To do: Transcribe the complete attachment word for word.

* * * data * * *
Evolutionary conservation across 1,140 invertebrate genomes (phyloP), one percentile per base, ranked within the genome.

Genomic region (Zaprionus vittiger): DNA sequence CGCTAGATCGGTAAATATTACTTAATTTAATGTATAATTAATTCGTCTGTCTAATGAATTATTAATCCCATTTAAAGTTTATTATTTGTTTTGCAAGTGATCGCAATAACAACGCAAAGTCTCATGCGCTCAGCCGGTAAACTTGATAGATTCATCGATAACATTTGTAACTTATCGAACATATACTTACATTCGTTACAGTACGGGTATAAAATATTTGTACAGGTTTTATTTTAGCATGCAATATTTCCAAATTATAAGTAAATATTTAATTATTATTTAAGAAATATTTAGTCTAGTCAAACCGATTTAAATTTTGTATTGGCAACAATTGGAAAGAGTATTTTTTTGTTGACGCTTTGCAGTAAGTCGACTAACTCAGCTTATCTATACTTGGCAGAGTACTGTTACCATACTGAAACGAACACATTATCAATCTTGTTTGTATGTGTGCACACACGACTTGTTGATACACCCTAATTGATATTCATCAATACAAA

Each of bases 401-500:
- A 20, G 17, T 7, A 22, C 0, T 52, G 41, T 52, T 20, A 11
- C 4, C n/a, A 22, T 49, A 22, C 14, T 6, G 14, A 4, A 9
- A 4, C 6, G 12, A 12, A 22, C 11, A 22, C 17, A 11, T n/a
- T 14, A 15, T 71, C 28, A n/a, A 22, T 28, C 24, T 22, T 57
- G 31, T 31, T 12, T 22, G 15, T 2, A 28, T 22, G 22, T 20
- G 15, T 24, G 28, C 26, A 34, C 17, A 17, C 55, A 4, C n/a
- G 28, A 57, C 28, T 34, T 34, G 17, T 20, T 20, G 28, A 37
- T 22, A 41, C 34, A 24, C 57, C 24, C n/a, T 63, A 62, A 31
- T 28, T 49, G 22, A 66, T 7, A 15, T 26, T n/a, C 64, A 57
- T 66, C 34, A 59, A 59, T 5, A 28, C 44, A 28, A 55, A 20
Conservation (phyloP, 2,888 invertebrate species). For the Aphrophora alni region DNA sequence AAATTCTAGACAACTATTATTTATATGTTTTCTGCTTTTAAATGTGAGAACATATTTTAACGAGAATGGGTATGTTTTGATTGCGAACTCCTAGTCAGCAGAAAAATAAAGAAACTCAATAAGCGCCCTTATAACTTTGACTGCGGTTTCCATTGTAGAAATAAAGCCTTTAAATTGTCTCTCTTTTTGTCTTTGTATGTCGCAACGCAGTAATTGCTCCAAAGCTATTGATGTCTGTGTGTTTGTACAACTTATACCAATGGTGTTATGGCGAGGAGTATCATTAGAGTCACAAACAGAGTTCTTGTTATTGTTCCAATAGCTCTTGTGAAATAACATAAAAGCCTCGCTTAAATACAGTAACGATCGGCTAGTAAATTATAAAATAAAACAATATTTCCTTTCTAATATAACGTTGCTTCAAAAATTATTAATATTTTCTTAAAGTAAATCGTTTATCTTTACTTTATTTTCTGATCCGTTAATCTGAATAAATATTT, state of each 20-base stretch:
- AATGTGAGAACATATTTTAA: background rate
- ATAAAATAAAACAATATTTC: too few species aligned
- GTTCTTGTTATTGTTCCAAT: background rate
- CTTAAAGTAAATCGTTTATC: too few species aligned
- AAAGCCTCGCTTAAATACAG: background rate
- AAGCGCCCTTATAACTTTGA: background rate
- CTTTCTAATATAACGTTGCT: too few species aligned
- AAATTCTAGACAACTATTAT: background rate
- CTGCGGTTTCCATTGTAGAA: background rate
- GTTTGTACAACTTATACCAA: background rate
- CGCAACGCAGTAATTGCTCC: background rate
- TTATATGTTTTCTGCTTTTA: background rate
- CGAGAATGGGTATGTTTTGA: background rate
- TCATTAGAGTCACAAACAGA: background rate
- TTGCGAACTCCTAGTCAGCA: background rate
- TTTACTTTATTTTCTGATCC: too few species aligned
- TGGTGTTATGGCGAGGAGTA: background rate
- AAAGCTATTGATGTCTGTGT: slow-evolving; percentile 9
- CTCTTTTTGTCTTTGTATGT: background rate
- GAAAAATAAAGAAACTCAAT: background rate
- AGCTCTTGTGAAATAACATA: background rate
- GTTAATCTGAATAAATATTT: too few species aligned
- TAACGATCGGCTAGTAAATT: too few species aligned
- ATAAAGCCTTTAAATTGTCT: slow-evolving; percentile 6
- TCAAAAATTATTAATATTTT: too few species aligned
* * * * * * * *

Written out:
Evolutionary conservation across 1,140 invertebrate genomes (phyloP), one percentile per base, ranked within the genome.

Genomic region (Zaprionus vittiger): DNA sequence CGCTAGATCGGTAAATATTACTTAATTTAATGTATAATTAATTCGTCTGTCTAATGAATTATTAATCCCATTTAAAGTTTATTATTTGTTTTGCAAGTGATCGCAATAACAACGCAAAGTCTCATGCGCTCAGCCGGTAAACTTGATAGATTCATCGATAACATTTGTAACTTATCGAACATATACTTACATTCGTTACAGTACGGGTATAAAATATTTGTACAGGTTTTATTTTAGCATGCAATATTTCCAAATTATAAGTAAATATTTAATTATTATTTAAGAAATATTTAGTCTAGTCAAACCGATTTAAATTTTGTATTGGCAACAATTGGAAAGAGTATTTTTTTGTTGACGCTTTGCAGTAAGTCGACTAACTCAGCTTATCTATACTTGGCAGAGTACTGTTACCATACTGAAACGAACACATTATCAATCTTGTTTGTATGTGTGCACACACGACTTGTTGATACACCCTAATTGATATTCATCAATACAAA

Each of bases 401-500:
- A 20, G 17, T 7, A 22, C 0, T 52, G 41, T 52, T 20, A 11
- C 4, C n/a, A 22, T 49, A 22, C 14, T 6, G 14, A 4, A 9
- A 4, C 6, G 12, A 12, A 22, C 11, A 22, C 17, A 11, T n/a
- T 14, A 15, T 71, C 28, A n/a, A 22, T 28, C 24, T 22, T 57
- G 31, T 31, T 12, T 22, G 15, T 2, A 28, T 22, G 22, T 20
- G 15, T 24, G 28, C 26, A 34, C 17, A 17, C 55, A 4, C n/a
- G 28, A 57, C 28, T 34, T 34, G 17, T 20, T 20, G 28, A 37
- T 22, A 41, C 34, A 24, C 57, C 24, C n/a, T 63, A 62, A 31
- T 28, T 49, G 22, A 66, T 7, A 15, T 26, T n/a, C 64, A 57
- T 66, C 34, A 59, A 59, T 5, A 28, C 44, A 28, A 55, A 20
Conservation (phyloP, 2,888 invertebrate species). For the Aphrophora alni region DNA sequence AAATTCTAGACAACTATTATTTATATGTTTTCTGCTTTTAAATGTGAGAACATATTTTAACGAGAATGGGTATGTTTTGATTGCGAACTCCTAGTCAGCAGAAAAATAAAGAAACTCAATAAGCGCCCTTATAACTTTGACTGCGGTTTCCATTGTAGAAATAAAGCCTTTAAATTGTCTCTCTTTTTGTCTTTGTATGTCGCAACGCAGTAATTGCTCCAAAGCTATTGATGTCTGTGTGTTTGTACAACTTATACCAATGGTGTTATGGCGAGGAGTATCATTAGAGTCACAAACAGAGTTCTTGTTATTGTTCCAATAGCTCTTGTGAAATAACATAAAAGCCTCGCTTAAATACAGTAACGATCGGCTAGTAAATTATAAAATAAAACAATATTTCCTTTCTAATATAACGTTGCTTCAAAAATTATTAATATTTTCTTAAAGTAAATCGTTTATCTTTACTTTATTTTCTGATCCGTTAATCTGAATAAATATTT, state of each 20-base stretch:
- AATGTGAGAACATATTTTAA: background rate
- ATAAAATAAAACAATATTTC: too few species aligned
- GTTCTTGTTATTGTTCCAAT: background rate
- CTTAAAGTAAATCGTTTATC: too few species aligned
- AAAGCCTCGCTTAAATACAG: background rate
- AAGCGCCCTTATAACTTTGA: background rate
- CTTTCTAATATAACGTTGCT: too few species aligned
- AAATTCTAGACAACTATTAT: background rate
- CTGCGGTTTCCATTGTAGAA: background rate
- GTTTGTACAACTTATACCAA: background rate
- CGCAACGCAGTAATTGCTCC: background rate
- TTATATGTTTTCTGCTTTTA: background rate
- CGAGAATGGGTATGTTTTGA: background rate
- TCATTAGAGTCACAAACAGA: background rate
- TTGCGAACTCCTAGTCAGCA: background rate
- TTTACTTTATTTTCTGATCC: too few species aligned
- TGGTGTTATGGCGAGGAGTA: background rate
- AAAGCTATTGATGTCTGTGT: slow-evolving; percentile 9
- CTCTTTTTGTCTTTGTATGT: background rate
- GAAAAATAAAGAAACTCAAT: background rate
- AGCTCTTGTGAAATAACATA: background rate
- GTTAATCTGAATAAATATTT: too few species aligned
- TAACGATCGGCTAGTAAATT: too few species aligned
- ATAAAGCCTTTAAATTGTCT: slow-evolving; percentile 6
- TCAAAAATTATTAATATTTT: too few species aligned